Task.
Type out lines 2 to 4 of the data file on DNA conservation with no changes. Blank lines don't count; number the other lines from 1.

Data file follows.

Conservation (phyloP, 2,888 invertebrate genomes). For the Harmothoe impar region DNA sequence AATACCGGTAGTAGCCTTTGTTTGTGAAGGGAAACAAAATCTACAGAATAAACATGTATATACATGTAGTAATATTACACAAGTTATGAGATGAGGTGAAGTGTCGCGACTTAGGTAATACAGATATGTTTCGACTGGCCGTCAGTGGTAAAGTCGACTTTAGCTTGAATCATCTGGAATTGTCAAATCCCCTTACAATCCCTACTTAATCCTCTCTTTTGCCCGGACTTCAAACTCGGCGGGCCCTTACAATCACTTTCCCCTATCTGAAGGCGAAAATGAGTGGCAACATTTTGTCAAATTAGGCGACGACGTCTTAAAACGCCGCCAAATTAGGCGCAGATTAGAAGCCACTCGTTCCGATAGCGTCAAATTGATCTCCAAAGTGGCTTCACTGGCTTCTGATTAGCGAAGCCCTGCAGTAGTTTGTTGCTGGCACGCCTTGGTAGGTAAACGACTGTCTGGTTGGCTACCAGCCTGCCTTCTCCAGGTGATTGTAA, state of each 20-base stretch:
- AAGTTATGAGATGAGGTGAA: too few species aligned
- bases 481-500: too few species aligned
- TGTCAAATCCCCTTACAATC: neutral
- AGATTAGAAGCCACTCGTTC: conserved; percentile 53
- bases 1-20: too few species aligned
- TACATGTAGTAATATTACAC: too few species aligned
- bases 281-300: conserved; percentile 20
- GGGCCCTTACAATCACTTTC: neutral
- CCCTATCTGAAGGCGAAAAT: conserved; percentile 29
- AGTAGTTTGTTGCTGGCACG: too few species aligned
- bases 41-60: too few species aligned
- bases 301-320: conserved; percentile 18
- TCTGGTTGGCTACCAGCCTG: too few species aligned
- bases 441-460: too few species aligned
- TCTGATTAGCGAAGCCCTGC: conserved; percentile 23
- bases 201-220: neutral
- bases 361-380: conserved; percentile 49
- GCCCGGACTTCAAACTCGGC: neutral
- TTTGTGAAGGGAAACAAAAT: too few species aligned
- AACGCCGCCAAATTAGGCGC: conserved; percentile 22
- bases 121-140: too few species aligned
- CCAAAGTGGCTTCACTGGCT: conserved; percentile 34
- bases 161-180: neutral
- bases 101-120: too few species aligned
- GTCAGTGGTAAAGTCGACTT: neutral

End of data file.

- AAGTTATGAGATGAGGTGAA: too few species aligned
- bases 481-500: too few species aligned
- TGTCAAATCCCCTTACAATC: neutral